Officers arrested Dexter Lewis, 22; Joseph Hill, 27; and Lynell Hill, 26, late Wednesday night in connection with the deaths, Police Cmdr. Ron Saunier said.

The case seems straight out of a TV crime drama.

When firefighters arrived at the burning Fero’s Bar and Grill early Wednesday morning, they found five bodies inside - four women and a man.

But as investigators checked the corpses, they began to suspect the fire probably hadn’t killed the victims. Each body showed obvious signs of trauma, which police said prompted them to think someone set the blaze to hide evidence of murders.


September 10th, 2012
11:56 AM ET

Florida police, community mourn officer killed in presidential motorcade

A police cruiser draped in black banners and topped with a rose sat in front of the Jupiter, Florida, police department Monday morning, paying testament to 20-year department veteran killed Sunday while helping escort President Barack Obama through Palm Beach County.

Officer Bruce St. Laurent, 55, was traveling with the presidential motorcade around 4:45 p.m. Sunday along Interstate 95 through West Palm Beach when a Ford 150 pickup hit his motorcycle, Palm Beach County Sheriff's Office spokeswoman Therese Barbera said. Jupiter Police Chief Frank Kitzerow said St. Laurent was transported to nearby St. Mary's Medical Center, where he died Sunday

Kitzerow visited St. Laurent's family Monday morning to discuss funeral services, and memorial information will be made public when it is finalized, Jupiter police spokesman Sgt. Scott Pascarella said Monday. He added that in addition to the squad car memorial in front of the Jupiter police station, radio station 103.1 WIRK Country was there, raising money for St. Laurent's family. The Jupiter Police Department was working on setting up an account at a local bank to gather money for the slain officer's family as well, Pascarella said.

Palm Beach County sheriff's spokesman Eric Davis said Monday that his office and the Florida Highway Patrol still were investigating the incident. Barbera said Sunday that authorities were investigating the crash as a vehicular homicide, but she stressed it was still very early in the probe.

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Filed under: Florida
June 20th, 2011
03:10 PM ET

Rescue plan under way for beleaguered Detroit Public Schools

When fewer than one in six children in your state are ready for college upon high school graduation, and the school system in your state's largest city is failing both financially and educationally, it's time for drastic actions - such as a longer school day and year, a more challenging curriculum, dramatically more resources and funding for classrooms, greater parental input and more accountability for school principals and staff.

"Today, we change the game. We must change the game," Roy Roberts, the executive committee chairman of Michigan's newly-minted Educational Achievement System, said on Monday. "It's not about blaming the past, or our teachers or educators, who in nearly all cases are trying their level best to get the job done, in some cases under trying situations. We have great people working in broken systems."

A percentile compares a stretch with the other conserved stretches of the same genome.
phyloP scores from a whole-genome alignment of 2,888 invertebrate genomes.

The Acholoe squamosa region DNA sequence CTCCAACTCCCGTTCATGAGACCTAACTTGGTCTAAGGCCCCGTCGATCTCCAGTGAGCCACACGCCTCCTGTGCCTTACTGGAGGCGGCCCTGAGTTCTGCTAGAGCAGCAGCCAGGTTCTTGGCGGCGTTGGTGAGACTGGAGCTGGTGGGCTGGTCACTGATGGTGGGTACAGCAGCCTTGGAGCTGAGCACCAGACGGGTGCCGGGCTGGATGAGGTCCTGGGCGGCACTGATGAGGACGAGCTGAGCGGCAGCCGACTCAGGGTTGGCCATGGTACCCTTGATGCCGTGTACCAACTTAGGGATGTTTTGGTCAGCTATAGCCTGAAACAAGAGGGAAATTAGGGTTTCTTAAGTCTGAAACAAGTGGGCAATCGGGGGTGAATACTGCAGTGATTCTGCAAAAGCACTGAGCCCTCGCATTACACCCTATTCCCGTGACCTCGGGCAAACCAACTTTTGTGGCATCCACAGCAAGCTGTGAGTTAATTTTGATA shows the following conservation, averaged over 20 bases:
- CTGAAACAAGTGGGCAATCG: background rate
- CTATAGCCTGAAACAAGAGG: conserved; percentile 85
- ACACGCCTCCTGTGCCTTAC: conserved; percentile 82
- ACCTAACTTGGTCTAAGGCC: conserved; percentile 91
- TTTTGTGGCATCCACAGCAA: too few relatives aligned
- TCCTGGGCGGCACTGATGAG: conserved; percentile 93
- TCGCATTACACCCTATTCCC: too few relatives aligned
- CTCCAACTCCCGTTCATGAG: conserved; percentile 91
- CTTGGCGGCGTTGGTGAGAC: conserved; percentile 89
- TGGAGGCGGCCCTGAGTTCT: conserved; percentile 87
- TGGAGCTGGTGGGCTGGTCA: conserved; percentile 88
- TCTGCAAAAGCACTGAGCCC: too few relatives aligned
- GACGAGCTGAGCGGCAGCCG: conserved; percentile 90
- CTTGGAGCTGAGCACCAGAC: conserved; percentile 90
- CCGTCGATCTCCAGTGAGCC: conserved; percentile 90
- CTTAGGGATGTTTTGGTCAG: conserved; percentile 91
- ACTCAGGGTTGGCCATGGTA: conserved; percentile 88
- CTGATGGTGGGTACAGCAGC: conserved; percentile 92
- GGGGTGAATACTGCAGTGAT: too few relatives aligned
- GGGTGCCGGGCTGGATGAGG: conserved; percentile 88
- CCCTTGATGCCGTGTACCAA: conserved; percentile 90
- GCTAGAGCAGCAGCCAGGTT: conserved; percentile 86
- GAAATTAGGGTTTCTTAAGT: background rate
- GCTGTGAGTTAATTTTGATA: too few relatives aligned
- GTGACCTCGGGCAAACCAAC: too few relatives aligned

Help is on the way for the debt-ridden, underperforming Detroit Public School System. Gov. Rick Snyder, R-MI launched the Educational Achievement System, a new partnership between DPS and Eastern Michigan University, at a press conference with Roberts at one of Detroit's success stories, Renaissance High School. The new authority will oversee a "statewide school district with a focus on improvement of underperforming schools," Roberts said. It's designed to help the bottom 5% of schools improve both student performance and the effective use of school funds.

During the 2011-2012 school year, underperforming schools will be tasked with trying to improve within the Detroit system, but those that fail will be moved into the Educational Achievement System for 2012-2013, Roberts said. If and when schools improve, they will be allowed to return to their local district, if they wish, or they could stay under the auspices of the Educational Achievement System, Roberts said.

Gov. Snyder said he hopes to expand the program throughout Michigan.

"If you look at it statewide, only 16% of our kids are college-ready and that's absolutely unacceptable," the governor said. "We need to focus on a new way of doing things, and how we can do that more effectively. For Detroit to be successful, it depends on successful schools. For Michigan to be successful, it depends on a successful Detroit, so we're all in this together and we're going to make this happen as a team."


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Filed under: Michigan
Toobin: High Court addressed only class size, not discrimination, in Wal-Mart suit
The Supreme Court ruled Monday that a class-action lawsuit involving hundreds of thousands of plaintiffs was simply too large.
June 20th, 2011
11:41 AM ET

Toobin: High Court addressed only class size, not discrimination, in Wal-Mart suit

The Supreme Court on Monday put the brakes on a massive job discrimination lawsuit against Wal-Mart.  The suit was the largest class-action suit in U.S. history - and, says Jeffrey Toobin, CNN's senior legal analyst, therein lies the problem.

Toobin, who was in the courtroom for opening arguments in March, spoke on "CNN Newsroom" after the high court's ruling was announced.  He shared his initial impressions of the ruling and noted that he was still reading the "complicated" decision.

He said the class-action status - potentially involving hundreds of thousands of female workers - was too large.


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Filed under: Courts • Justice • Lawsuit • Supreme Court • U.S.